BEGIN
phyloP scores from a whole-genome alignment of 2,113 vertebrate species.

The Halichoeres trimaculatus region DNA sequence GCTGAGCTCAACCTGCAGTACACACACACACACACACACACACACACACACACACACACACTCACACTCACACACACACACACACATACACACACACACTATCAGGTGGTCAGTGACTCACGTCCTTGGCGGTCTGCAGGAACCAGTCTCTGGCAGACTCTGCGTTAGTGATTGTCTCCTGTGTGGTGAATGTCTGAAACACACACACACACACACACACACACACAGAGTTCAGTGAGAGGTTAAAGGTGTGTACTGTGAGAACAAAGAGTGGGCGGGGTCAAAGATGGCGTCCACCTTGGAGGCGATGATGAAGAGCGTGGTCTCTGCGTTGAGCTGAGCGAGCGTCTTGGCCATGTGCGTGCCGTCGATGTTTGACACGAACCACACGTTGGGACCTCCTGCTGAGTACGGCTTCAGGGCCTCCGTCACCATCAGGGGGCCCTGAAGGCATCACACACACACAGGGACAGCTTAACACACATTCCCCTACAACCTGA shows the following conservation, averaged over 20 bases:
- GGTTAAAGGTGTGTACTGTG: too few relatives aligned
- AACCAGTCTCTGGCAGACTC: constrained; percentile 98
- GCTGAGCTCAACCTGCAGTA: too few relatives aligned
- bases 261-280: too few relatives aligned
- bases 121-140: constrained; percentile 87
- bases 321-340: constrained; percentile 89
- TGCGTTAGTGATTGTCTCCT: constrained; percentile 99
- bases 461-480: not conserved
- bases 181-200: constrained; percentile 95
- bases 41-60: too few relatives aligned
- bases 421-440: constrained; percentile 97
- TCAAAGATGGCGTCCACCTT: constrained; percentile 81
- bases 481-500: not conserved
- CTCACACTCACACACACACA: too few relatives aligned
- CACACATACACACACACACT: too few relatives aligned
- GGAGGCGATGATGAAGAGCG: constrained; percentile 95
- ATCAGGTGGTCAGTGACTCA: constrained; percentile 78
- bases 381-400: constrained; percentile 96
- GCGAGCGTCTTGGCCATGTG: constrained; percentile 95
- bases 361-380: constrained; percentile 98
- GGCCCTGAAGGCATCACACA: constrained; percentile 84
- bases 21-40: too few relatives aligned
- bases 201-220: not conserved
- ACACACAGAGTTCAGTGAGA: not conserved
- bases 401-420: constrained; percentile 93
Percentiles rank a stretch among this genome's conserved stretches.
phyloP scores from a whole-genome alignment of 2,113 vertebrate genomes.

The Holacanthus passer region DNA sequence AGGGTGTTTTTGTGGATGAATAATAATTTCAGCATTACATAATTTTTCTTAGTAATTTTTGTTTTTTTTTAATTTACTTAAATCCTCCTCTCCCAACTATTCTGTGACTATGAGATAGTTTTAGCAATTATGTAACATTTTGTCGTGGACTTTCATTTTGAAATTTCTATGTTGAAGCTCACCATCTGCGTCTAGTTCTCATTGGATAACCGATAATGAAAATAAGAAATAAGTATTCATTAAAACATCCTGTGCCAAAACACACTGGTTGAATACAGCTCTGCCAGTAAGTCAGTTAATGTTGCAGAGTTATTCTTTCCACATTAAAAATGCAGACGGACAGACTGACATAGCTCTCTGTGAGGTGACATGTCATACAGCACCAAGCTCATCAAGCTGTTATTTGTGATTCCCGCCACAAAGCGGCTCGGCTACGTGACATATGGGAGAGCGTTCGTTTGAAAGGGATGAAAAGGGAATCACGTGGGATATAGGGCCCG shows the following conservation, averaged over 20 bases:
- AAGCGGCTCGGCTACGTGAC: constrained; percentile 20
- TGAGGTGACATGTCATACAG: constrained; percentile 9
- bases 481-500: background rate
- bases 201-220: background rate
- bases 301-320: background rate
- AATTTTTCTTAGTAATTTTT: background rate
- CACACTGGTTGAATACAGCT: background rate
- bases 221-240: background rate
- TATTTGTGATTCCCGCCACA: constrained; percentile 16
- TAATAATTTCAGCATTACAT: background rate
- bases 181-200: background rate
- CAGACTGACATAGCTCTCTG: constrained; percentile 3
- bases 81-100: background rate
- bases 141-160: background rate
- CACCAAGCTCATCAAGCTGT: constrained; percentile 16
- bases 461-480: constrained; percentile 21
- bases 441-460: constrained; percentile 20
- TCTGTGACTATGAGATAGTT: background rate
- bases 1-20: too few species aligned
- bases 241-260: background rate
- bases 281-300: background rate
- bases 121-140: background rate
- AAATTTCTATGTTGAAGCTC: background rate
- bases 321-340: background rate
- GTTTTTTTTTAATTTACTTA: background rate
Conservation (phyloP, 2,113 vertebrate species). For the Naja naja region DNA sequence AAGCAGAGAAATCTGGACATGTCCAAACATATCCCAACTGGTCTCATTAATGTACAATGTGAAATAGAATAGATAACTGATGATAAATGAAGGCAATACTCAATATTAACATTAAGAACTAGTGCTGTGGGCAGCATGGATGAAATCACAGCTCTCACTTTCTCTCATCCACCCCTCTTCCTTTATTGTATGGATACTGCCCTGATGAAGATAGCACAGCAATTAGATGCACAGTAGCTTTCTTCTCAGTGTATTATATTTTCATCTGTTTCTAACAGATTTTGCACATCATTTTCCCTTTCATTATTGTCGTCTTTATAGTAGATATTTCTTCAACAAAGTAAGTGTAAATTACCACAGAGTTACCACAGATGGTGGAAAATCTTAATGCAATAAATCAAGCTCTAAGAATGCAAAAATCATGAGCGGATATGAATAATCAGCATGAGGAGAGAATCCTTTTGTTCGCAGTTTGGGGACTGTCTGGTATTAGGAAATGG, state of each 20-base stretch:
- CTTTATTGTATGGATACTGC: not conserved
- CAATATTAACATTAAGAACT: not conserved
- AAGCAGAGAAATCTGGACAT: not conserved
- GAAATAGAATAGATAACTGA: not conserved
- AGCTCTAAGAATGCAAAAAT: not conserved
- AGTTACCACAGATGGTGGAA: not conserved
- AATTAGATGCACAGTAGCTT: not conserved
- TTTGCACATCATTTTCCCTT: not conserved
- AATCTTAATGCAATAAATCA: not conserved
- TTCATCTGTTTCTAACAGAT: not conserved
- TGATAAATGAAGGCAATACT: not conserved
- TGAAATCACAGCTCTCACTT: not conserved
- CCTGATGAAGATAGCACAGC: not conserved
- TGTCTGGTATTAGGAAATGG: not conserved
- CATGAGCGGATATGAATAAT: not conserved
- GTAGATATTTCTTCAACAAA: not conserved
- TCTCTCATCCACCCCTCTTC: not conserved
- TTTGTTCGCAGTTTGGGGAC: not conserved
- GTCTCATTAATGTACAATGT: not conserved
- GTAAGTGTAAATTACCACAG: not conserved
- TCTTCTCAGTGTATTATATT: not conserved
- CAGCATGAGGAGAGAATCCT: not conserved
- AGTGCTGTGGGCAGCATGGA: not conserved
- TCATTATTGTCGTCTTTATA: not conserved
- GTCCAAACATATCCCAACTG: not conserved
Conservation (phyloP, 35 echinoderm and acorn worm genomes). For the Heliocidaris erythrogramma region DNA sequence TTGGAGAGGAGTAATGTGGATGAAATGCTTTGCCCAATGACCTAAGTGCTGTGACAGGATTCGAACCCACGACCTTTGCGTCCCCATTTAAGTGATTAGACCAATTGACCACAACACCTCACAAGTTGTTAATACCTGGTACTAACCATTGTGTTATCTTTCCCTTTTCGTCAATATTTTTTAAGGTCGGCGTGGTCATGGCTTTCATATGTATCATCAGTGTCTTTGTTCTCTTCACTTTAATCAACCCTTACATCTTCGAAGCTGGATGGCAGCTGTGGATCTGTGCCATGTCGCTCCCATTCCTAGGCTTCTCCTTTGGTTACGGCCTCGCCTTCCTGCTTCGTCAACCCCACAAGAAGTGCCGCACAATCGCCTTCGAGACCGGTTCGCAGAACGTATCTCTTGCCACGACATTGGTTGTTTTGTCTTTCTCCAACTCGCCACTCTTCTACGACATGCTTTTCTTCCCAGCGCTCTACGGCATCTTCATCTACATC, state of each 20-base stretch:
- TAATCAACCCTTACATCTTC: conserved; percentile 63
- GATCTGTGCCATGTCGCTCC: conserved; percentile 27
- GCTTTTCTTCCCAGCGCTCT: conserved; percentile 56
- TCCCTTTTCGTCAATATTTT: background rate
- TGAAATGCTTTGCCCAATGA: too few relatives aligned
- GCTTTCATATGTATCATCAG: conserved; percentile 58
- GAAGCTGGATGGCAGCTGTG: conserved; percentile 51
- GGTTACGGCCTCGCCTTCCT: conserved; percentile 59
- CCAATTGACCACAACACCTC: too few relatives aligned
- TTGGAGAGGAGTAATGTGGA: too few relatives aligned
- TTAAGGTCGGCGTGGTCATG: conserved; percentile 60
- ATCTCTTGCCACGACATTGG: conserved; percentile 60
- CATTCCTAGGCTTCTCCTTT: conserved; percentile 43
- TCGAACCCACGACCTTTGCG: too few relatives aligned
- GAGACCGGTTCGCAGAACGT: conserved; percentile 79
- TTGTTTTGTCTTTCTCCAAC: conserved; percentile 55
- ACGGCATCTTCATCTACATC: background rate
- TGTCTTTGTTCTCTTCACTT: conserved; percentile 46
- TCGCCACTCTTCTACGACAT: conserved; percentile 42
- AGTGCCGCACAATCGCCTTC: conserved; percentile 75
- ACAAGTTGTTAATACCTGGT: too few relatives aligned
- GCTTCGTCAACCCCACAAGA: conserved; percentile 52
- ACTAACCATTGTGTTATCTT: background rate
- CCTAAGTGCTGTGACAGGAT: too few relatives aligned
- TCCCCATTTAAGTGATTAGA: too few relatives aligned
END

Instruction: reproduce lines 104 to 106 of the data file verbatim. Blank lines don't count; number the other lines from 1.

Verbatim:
- GCTTCGTCAACCCCACAAGA: conserved; percentile 52
- ACTAACCATTGTGTTATCTT: background rate
- CCTAAGTGCTGTGACAGGAT: too few relatives aligned